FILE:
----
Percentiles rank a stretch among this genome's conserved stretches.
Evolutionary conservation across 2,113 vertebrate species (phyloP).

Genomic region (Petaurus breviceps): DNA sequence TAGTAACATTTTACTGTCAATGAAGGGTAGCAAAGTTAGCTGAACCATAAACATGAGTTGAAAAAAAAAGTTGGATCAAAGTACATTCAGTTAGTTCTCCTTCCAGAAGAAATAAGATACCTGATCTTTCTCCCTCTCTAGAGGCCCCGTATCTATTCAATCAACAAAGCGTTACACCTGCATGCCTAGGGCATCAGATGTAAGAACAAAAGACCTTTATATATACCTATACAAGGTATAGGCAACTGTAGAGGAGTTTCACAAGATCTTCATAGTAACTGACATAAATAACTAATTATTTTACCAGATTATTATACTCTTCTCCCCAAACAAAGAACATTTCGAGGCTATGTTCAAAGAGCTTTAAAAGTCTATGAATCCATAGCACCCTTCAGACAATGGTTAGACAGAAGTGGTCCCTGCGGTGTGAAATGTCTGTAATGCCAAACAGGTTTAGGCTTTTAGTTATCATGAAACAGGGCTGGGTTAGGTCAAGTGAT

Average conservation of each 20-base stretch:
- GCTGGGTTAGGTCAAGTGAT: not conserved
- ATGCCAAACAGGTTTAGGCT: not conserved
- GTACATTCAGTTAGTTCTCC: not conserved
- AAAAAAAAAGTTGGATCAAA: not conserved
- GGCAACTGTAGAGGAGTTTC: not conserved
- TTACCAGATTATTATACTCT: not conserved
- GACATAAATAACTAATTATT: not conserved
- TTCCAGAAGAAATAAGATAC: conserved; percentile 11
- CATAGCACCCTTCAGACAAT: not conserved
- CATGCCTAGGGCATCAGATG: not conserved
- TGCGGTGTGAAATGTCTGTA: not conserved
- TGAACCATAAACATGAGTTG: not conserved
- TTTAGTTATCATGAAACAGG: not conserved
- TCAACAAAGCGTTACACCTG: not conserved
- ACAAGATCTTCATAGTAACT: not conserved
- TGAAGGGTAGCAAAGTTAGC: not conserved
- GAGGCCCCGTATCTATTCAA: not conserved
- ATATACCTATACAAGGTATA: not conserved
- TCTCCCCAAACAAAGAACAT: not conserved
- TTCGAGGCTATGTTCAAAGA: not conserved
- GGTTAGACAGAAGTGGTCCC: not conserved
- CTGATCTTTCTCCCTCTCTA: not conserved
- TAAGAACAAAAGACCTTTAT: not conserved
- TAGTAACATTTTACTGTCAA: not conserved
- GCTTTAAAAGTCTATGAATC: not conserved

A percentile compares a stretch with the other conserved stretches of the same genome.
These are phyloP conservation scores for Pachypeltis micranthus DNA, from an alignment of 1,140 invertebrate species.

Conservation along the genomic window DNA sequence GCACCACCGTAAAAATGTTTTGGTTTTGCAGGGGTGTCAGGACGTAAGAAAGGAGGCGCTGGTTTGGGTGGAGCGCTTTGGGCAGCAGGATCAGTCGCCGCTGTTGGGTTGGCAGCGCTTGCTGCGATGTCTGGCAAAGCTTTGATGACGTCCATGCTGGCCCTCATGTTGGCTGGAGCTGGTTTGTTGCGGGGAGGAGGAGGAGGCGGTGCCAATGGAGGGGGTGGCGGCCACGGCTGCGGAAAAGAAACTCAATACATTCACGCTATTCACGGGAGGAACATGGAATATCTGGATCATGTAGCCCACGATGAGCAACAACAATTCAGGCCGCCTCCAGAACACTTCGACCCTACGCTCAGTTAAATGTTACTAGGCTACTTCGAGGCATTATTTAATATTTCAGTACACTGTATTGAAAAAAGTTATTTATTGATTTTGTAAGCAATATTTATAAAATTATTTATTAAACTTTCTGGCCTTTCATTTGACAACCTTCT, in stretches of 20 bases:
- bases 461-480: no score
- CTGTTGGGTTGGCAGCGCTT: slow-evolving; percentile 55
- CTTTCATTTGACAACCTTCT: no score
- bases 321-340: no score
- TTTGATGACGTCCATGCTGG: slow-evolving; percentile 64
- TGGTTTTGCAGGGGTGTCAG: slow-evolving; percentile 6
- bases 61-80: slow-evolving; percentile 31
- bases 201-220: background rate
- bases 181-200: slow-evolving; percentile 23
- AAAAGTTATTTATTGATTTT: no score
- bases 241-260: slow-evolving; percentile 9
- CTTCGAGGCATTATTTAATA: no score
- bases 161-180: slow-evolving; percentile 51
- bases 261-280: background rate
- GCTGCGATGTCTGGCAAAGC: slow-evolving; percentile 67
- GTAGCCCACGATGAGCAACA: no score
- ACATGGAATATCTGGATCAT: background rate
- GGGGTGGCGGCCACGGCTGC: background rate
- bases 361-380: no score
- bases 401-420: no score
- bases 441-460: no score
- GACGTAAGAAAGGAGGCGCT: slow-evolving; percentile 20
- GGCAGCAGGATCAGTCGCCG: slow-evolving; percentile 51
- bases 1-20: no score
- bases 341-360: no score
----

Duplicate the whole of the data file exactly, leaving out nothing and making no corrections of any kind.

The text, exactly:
Percentiles rank a stretch among this genome's conserved stretches.
Evolutionary conservation across 2,113 vertebrate species (phyloP).

Genomic region (Petaurus breviceps): DNA sequence TAGTAACATTTTACTGTCAATGAAGGGTAGCAAAGTTAGCTGAACCATAAACATGAGTTGAAAAAAAAAGTTGGATCAAAGTACATTCAGTTAGTTCTCCTTCCAGAAGAAATAAGATACCTGATCTTTCTCCCTCTCTAGAGGCCCCGTATCTATTCAATCAACAAAGCGTTACACCTGCATGCCTAGGGCATCAGATGTAAGAACAAAAGACCTTTATATATACCTATACAAGGTATAGGCAACTGTAGAGGAGTTTCACAAGATCTTCATAGTAACTGACATAAATAACTAATTATTTTACCAGATTATTATACTCTTCTCCCCAAACAAAGAACATTTCGAGGCTATGTTCAAAGAGCTTTAAAAGTCTATGAATCCATAGCACCCTTCAGACAATGGTTAGACAGAAGTGGTCCCTGCGGTGTGAAATGTCTGTAATGCCAAACAGGTTTAGGCTTTTAGTTATCATGAAACAGGGCTGGGTTAGGTCAAGTGAT

Average conservation of each 20-base stretch:
- GCTGGGTTAGGTCAAGTGAT: not conserved
- ATGCCAAACAGGTTTAGGCT: not conserved
- GTACATTCAGTTAGTTCTCC: not conserved
- AAAAAAAAAGTTGGATCAAA: not conserved
- GGCAACTGTAGAGGAGTTTC: not conserved
- TTACCAGATTATTATACTCT: not conserved
- GACATAAATAACTAATTATT: not conserved
- TTCCAGAAGAAATAAGATAC: conserved; percentile 11
- CATAGCACCCTTCAGACAAT: not conserved
- CATGCCTAGGGCATCAGATG: not conserved
- TGCGGTGTGAAATGTCTGTA: not conserved
- TGAACCATAAACATGAGTTG: not conserved
- TTTAGTTATCATGAAACAGG: not conserved
- TCAACAAAGCGTTACACCTG: not conserved
- ACAAGATCTTCATAGTAACT: not conserved
- TGAAGGGTAGCAAAGTTAGC: not conserved
- GAGGCCCCGTATCTATTCAA: not conserved
- ATATACCTATACAAGGTATA: not conserved
- TCTCCCCAAACAAAGAACAT: not conserved
- TTCGAGGCTATGTTCAAAGA: not conserved
- GGTTAGACAGAAGTGGTCCC: not conserved
- CTGATCTTTCTCCCTCTCTA: not conserved
- TAAGAACAAAAGACCTTTAT: not conserved
- TAGTAACATTTTACTGTCAA: not conserved
- GCTTTAAAAGTCTATGAATC: not conserved

A percentile compares a stretch with the other conserved stretches of the same genome.
These are phyloP conservation scores for Pachypeltis micranthus DNA, from an alignment of 1,140 invertebrate species.

Conservation along the genomic window DNA sequence GCACCACCGTAAAAATGTTTTGGTTTTGCAGGGGTGTCAGGACGTAAGAAAGGAGGCGCTGGTTTGGGTGGAGCGCTTTGGGCAGCAGGATCAGTCGCCGCTGTTGGGTTGGCAGCGCTTGCTGCGATGTCTGGCAAAGCTTTGATGACGTCCATGCTGGCCCTCATGTTGGCTGGAGCTGGTTTGTTGCGGGGAGGAGGAGGAGGCGGTGCCAATGGAGGGGGTGGCGGCCACGGCTGCGGAAAAGAAACTCAATACATTCACGCTATTCACGGGAGGAACATGGAATATCTGGATCATGTAGCCCACGATGAGCAACAACAATTCAGGCCGCCTCCAGAACACTTCGACCCTACGCTCAGTTAAATGTTACTAGGCTACTTCGAGGCATTATTTAATATTTCAGTACACTGTATTGAAAAAAGTTATTTATTGATTTTGTAAGCAATATTTATAAAATTATTTATTAAACTTTCTGGCCTTTCATTTGACAACCTTCT, in stretches of 20 bases:
- bases 461-480: no score
- CTGTTGGGTTGGCAGCGCTT: slow-evolving; percentile 55
- CTTTCATTTGACAACCTTCT: no score
- bases 321-340: no score
- TTTGATGACGTCCATGCTGG: slow-evolving; percentile 64
- TGGTTTTGCAGGGGTGTCAG: slow-evolving; percentile 6
- bases 61-80: slow-evolving; percentile 31
- bases 201-220: background rate
- bases 181-200: slow-evolving; percentile 23
- AAAAGTTATTTATTGATTTT: no score
- bases 241-260: slow-evolving; percentile 9
- CTTCGAGGCATTATTTAATA: no score
- bases 161-180: slow-evolving; percentile 51
- bases 261-280: background rate
- GCTGCGATGTCTGGCAAAGC: slow-evolving; percentile 67
- GTAGCCCACGATGAGCAACA: no score
- ACATGGAATATCTGGATCAT: background rate
- GGGGTGGCGGCCACGGCTGC: background rate
- bases 361-380: no score
- bases 401-420: no score
- bases 441-460: no score
- GACGTAAGAAAGGAGGCGCT: slow-evolving; percentile 20
- GGCAGCAGGATCAGTCGCCG: slow-evolving; percentile 51
- bases 1-20: no score
- bases 341-360: no score